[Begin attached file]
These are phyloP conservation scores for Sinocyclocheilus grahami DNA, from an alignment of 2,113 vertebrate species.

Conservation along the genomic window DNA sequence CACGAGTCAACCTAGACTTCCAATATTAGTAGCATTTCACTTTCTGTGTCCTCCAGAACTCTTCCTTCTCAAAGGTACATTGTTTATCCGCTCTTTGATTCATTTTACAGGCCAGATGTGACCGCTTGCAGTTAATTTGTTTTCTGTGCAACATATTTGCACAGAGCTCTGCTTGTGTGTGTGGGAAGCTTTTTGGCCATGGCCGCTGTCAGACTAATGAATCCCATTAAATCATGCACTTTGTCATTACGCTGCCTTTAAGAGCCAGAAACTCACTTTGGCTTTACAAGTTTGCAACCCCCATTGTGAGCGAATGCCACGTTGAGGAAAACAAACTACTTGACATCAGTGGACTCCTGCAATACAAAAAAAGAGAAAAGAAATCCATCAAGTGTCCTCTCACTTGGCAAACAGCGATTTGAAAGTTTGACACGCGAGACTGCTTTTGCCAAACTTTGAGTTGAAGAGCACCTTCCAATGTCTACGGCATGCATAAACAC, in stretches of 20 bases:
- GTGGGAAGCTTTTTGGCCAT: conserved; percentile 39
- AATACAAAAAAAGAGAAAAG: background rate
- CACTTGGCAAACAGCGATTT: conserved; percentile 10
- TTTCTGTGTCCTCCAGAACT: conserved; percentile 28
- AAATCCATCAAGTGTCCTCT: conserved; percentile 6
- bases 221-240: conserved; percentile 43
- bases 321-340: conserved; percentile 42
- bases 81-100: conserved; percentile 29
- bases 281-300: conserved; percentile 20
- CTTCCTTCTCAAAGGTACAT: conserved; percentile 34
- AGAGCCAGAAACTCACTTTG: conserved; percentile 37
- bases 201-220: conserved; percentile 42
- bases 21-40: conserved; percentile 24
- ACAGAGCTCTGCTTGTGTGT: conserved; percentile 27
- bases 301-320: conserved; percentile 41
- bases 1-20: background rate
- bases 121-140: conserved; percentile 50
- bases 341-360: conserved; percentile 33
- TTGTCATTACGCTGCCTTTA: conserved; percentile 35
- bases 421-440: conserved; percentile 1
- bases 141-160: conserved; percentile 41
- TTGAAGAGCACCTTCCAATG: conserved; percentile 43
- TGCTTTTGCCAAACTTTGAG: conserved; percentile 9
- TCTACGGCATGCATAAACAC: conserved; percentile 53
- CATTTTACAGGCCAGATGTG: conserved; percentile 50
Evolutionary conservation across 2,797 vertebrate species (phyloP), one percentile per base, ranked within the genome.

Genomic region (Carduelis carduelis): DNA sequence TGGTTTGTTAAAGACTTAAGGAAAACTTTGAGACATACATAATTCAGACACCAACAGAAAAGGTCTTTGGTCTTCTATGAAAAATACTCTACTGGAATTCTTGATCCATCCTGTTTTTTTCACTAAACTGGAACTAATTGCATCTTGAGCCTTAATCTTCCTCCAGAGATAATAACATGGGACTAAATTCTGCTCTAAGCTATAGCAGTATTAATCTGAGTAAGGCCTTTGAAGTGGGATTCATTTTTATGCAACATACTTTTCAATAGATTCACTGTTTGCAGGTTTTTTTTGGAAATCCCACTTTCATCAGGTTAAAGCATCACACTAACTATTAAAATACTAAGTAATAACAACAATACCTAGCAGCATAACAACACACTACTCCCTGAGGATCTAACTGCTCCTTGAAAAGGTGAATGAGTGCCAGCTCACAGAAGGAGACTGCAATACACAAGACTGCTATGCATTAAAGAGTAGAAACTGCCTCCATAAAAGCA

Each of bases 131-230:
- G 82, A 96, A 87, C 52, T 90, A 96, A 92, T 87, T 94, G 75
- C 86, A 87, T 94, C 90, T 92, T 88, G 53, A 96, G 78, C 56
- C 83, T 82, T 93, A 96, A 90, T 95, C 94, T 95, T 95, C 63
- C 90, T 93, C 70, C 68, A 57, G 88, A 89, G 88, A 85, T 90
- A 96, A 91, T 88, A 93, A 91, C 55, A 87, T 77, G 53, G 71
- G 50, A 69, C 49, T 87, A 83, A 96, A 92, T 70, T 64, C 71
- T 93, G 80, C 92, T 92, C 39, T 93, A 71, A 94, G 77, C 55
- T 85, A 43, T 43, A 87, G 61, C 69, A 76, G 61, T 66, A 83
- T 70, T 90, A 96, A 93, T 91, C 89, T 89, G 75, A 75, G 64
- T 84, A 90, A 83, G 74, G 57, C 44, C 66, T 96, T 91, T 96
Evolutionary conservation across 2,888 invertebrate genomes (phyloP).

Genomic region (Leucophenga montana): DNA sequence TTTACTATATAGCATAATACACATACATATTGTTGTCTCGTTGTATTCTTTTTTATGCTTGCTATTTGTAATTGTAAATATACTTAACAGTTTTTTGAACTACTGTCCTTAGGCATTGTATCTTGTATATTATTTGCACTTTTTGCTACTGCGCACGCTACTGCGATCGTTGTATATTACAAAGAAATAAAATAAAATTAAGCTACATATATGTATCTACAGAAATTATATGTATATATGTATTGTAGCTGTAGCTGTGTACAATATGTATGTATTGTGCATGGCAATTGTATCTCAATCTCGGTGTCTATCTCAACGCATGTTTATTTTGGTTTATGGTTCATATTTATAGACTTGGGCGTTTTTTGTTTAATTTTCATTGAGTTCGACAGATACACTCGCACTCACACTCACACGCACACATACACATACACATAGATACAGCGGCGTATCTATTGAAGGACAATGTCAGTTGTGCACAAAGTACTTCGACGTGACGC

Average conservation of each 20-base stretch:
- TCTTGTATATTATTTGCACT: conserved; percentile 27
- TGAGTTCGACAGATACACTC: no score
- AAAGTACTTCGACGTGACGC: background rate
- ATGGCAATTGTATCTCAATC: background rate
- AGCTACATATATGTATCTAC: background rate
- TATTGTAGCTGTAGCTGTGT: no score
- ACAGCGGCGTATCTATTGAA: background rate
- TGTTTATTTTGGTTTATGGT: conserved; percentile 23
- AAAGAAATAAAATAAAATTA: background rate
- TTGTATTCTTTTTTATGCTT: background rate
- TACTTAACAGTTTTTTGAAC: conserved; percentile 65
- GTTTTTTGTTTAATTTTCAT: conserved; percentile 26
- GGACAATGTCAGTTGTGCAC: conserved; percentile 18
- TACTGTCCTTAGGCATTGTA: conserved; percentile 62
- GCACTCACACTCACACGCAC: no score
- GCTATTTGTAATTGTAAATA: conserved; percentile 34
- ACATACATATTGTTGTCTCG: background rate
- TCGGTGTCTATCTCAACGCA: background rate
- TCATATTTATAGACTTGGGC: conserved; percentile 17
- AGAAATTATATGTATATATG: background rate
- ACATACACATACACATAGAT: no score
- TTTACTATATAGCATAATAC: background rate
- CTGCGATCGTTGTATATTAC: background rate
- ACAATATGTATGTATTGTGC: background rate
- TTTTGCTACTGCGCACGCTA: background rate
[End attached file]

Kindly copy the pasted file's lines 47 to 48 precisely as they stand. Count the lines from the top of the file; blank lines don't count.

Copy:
- ATGGCAATTGTATCTCAATC: background rate
- AGCTACATATATGTATCTAC: background rate